The thing is, to fully appreciate the power of Derek's willingness to treat everyone kindly, one has to stick with the show. Keep watching.  At first, I thought, we have to be able to look past Kev's character in order to enjoy the show. But now, I don't think looking "past" Kev is such a great idea.  I think we need to look at Kev, to get to know him even as we get to know the other characters.  Hannah, the manager of the home, has a heart of gold. Dougie, while a serious pessimist with a tendency to grumble incessantly, is fiercely protective of his friends and the residents and stands up for them in the face of manipulation and greed.  Derek is...well, Derek.  And Kev is Kev.

There is a scene in the last episode of the first series, where in true mockumentary fashion and in light of the death of one of the residents, the characters are being asked some fairly deep questions.  Kev's answer to the question of whether or not he has any regrets about his life made me weep. I want to cry now, just thinking about it.  

Derek is just a television show. Kev is a fictional character. He doesn't need us to pay attention to him, to really see him, to accept that he is what he is and to care for him unconditionally. He's not real. I think, though, that we need to do these things.  Gervais has created a show that challenges us to move past our own comfort levels and stay invested in the story, in the characters, even when doing so makes us squirm in our seats.  Not for their sakes, but for ours.  Everyone likes to think of themselves as kind people.  Yet we walk past characters like Kev on a regular basis, and we reason that there are some people who are just too far gone to even care if we are kind to them. Derek doesn't think so. Derek doesn't think about it at all.  Derek is kind because that's who he is. And if we stick with him on the journey, if we give this show and this character a chance, we just may find ourselves, after 7 episodes, listening and really hearing the heart of someone who, it turns out, isn't too far gone at all.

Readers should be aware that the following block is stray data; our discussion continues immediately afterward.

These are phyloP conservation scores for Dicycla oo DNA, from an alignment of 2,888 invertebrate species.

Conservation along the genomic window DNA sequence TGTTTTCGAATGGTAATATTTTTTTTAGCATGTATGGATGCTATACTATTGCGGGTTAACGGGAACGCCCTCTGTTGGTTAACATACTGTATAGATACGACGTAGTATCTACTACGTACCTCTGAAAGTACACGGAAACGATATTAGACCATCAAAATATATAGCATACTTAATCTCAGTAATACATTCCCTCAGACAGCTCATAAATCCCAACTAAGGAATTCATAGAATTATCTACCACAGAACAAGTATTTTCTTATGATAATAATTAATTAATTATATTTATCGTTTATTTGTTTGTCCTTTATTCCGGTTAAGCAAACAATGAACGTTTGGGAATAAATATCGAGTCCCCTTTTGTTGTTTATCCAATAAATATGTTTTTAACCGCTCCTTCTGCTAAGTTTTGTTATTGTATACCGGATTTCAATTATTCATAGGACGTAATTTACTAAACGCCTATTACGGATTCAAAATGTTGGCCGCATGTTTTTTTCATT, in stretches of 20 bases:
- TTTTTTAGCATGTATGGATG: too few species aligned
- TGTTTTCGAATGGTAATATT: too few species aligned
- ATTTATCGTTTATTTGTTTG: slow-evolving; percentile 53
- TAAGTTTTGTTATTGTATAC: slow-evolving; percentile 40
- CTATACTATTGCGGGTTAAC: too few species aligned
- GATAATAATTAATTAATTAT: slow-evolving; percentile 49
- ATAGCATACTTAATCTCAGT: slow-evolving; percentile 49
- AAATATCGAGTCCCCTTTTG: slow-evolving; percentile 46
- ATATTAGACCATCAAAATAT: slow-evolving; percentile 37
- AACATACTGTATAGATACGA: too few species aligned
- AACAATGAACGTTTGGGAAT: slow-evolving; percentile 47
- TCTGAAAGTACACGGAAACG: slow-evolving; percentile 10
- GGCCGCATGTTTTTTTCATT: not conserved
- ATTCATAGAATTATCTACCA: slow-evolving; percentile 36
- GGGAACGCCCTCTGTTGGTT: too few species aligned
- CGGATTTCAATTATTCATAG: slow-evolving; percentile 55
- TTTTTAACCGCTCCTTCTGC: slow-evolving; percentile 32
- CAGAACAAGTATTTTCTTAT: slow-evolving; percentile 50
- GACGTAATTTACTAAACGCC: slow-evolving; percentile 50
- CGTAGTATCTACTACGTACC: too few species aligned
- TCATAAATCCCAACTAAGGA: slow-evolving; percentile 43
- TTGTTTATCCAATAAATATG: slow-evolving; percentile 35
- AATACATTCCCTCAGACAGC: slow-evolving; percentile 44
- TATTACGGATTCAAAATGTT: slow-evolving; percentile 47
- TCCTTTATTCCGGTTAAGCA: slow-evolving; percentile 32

Keep the tissues handy. Just in case.

Monday, December 15, 2014